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http://dx.doi.org/10.1128/JVI.01828-20DOI Listing
http://www.ncbi.nlm.nih.gov/pmc/articles/PMC7925109PMC
January 2021

Endogenous retroviruses drive KRAB zinc-finger protein family expression for tumor suppression.

Sci Adv 2020 Oct 21;6(43). Epub 2020 Oct 21.

Division of Systems Virology, Department of Infectious Disease Control, International Research Center for Infectious Diseases, Institute of Medical Science, The University of Tokyo, Minato-ku, Tokyo 1088639, Japan.

Gene expression aberration is a hallmark of cancers, but the mechanisms underlying such aberrations remain unclear. Human endogenous retroviruses (HERVs) are genomic repetitive elements that potentially function as enhancers. Since numerous HERVs are epigenetically activated in tumors, their activation could cause global gene expression aberrations in tumors. Here, we show that HERV activation in tumors leads to the up-regulation of hundreds of transcriptional suppressors, namely, Krüppel-associated box domain-containing zinc-finger family proteins (KZFPs). KZFP genes are preferentially encoded nearby the activated HERVs in tumors and transcriptionally regulated by these adjacent HERVs. Increased HERV and KZFP expression in tumors was associated with better disease conditions. Increased KZFP expression in cancer cells altered the expression of genes related to the cell cycle and cell-matrix adhesion and suppressed cellular growth, migration, and invasion abilities. Our data suggest that HERV activation in tumors drives the synchronized elevation of KZFP expression, presumably leading to tumor suppression.
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http://dx.doi.org/10.1126/sciadv.abc3020DOI Listing
http://www.ncbi.nlm.nih.gov/pmc/articles/PMC7577720PMC
October 2020

Primate-restricted KRAB zinc finger proteins and target retrotransposons control gene expression in human neurons.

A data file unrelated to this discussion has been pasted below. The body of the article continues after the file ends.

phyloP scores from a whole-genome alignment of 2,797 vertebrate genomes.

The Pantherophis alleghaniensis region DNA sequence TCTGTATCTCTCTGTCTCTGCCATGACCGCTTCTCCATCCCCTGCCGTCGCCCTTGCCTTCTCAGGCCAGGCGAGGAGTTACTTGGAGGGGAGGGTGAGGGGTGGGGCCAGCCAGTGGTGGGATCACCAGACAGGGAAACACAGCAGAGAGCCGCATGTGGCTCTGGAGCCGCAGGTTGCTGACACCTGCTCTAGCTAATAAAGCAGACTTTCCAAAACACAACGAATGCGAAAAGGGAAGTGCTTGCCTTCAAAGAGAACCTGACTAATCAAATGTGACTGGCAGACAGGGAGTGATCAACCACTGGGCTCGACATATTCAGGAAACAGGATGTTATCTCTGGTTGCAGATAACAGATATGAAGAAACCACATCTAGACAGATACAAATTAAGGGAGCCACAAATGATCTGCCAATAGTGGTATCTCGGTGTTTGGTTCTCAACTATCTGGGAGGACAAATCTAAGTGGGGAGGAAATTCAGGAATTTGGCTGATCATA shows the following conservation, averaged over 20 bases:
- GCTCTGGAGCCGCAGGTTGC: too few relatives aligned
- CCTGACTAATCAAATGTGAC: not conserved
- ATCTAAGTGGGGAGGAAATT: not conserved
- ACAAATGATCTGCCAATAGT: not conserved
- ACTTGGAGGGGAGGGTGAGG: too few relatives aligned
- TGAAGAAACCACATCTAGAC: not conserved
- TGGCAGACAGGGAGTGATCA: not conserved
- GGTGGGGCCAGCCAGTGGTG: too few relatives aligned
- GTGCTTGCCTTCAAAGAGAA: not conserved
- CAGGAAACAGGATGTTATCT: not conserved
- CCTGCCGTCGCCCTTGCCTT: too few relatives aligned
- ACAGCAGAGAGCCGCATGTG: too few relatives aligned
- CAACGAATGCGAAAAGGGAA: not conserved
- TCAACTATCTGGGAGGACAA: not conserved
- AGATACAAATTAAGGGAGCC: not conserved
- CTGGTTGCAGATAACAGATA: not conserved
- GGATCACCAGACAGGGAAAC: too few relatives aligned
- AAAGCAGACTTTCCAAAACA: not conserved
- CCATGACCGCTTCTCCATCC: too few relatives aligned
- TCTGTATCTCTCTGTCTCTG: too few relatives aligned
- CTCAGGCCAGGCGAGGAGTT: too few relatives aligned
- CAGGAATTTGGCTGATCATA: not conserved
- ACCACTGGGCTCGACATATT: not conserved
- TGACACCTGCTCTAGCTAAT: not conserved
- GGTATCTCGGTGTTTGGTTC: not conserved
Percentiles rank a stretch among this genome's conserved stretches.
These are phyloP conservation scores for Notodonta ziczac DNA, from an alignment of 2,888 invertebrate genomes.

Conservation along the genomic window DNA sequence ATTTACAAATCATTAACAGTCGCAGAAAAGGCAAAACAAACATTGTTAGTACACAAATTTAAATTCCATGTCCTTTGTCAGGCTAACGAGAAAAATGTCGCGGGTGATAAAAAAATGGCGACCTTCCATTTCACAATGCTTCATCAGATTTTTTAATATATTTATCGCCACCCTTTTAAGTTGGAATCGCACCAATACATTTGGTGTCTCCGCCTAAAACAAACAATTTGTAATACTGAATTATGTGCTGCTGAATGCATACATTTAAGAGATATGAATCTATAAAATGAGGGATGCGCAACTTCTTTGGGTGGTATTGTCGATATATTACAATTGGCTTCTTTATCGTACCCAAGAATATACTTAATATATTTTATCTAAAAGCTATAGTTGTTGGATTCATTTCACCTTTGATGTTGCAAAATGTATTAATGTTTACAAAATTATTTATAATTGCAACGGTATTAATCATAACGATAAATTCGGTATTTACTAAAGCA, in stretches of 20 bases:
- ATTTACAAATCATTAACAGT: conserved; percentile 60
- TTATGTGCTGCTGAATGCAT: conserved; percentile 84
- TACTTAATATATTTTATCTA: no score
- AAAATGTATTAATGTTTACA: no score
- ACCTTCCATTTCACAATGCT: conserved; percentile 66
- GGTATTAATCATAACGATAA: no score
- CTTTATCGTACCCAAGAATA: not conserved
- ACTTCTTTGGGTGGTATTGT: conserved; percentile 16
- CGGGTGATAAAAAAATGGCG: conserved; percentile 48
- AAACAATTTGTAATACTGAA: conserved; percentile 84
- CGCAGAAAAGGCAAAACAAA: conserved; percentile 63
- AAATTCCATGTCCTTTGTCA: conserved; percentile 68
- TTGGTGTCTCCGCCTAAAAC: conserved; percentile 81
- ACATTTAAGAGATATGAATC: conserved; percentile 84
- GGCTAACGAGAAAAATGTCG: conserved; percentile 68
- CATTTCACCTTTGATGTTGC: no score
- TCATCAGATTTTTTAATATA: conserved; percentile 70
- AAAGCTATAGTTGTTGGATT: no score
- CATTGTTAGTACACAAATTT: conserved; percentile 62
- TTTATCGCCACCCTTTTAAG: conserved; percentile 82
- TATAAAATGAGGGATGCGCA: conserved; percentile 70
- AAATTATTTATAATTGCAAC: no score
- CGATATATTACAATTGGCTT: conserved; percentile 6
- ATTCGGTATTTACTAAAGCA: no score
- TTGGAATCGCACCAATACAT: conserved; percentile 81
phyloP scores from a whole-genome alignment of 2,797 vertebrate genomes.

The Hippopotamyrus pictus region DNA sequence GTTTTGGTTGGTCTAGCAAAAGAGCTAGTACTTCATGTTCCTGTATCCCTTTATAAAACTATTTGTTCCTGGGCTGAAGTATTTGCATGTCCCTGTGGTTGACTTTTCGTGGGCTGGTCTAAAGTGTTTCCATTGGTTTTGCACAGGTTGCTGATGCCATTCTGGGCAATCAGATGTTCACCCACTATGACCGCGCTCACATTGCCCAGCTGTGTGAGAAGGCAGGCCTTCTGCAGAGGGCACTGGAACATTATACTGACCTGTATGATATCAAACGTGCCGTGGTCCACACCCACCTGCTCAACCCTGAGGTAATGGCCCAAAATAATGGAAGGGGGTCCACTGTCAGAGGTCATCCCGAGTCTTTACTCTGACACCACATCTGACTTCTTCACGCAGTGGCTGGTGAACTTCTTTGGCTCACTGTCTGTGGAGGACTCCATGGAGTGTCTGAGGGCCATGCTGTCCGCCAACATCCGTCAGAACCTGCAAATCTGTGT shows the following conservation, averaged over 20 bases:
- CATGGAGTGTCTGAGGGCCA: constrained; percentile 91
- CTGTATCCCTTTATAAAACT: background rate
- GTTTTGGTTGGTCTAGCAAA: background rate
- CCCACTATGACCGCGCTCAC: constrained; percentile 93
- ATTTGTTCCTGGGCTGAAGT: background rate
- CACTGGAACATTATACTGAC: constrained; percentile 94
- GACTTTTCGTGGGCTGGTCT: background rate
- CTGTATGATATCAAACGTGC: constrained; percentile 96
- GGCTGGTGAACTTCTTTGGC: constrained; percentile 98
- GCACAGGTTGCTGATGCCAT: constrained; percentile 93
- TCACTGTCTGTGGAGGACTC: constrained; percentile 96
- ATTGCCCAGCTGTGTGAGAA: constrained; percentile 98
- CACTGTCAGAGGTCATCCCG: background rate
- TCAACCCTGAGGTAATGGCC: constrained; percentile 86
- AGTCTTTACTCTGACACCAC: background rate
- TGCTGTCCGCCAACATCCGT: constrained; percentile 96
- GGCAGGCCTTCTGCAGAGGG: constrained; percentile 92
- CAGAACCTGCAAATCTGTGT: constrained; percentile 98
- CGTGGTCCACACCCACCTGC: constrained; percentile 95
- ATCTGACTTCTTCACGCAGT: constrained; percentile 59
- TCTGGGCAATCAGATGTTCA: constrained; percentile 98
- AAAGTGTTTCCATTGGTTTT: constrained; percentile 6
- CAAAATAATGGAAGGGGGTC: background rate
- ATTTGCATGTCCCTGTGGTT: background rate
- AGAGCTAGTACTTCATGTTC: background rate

Sci Adv 2020 Aug 28;6(35):eaba3200. Epub 2020 Aug 28.

School of Life Sciences, Ecole Polytechnique Fédérale de Lausanne (EPFL), Lausanne, Switzerland.

In the first days of embryogenesis, transposable element-embedded regulatory sequences (TEeRS) are silenced by Kruppel-associated box (KRAB) zinc finger proteins (KZFPs). Many TEeRS are subsequently co-opted in transcription networks, but how KZFPs influence this process is largely unknown. We identify ZNF417 and ZNF587 as primate-specific KZFPs repressing HERVK (human endogenous retrovirus K) and SVA (SINE-VNTR-Alu) integrants in human embryonic stem cells (ESCs). Expressed in specific regions of the human developing and adult brain, ZNF417/587 keep controlling TEeRS in ESC-derived neurons and brain organoids, secondarily influencing the differentiation and neurotransmission profile of neurons and preventing the induction of neurotoxic retroviral proteins and an interferon-like response. Thus, evolutionarily recent KZFPs and their TE targets partner up to influence human neuronal differentiation and physiology.
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http://dx.doi.org/10.1126/sciadv.aba3200DOI Listing
http://www.ncbi.nlm.nih.gov/pmc/articles/PMC7455193PMC
August 2020

Seroprevalence of anti-SARS-CoV-2 IgG antibodies in Geneva, Switzerland (SEROCoV-POP): a population-based study.

Lancet 2020 08 11;396(10247):313-319. Epub 2020 Jun 11.

Division of Primary Care, Geneva University Hospitals, Geneva, Switzerland; Department of Health and Community Medicine, Faculty of Medicine, University of Geneva, Geneva, Switzerland.

Background: Assessing the burden of COVID-19 on the basis of medically attended case numbers is suboptimal given its reliance on testing strategy, changing case definitions, and disease presentation. Population-based serosurveys measuring anti-severe acute respiratory syndrome coronavirus 2 (anti-SARS-CoV-2) antibodies provide one method for estimating infection rates and monitoring the progression of the epidemic. Here, we estimate weekly seroprevalence of anti-SARS-CoV-2 antibodies in the population of Geneva, Switzerland, during the epidemic.

Methods: The SEROCoV-POP study is a population-based study of former participants of the Bus Santé study and their household members. We planned a series of 12 consecutive weekly serosurveys among randomly selected participants from a previous population-representative survey, and their household members aged 5 years and older. We tested each participant for anti-SARS-CoV-2-IgG antibodies using a commercially available ELISA. We estimated seroprevalence using a Bayesian logistic regression model taking into account test performance and adjusting for the age and sex of Geneva's population. Here we present results from the first 5 weeks of the study.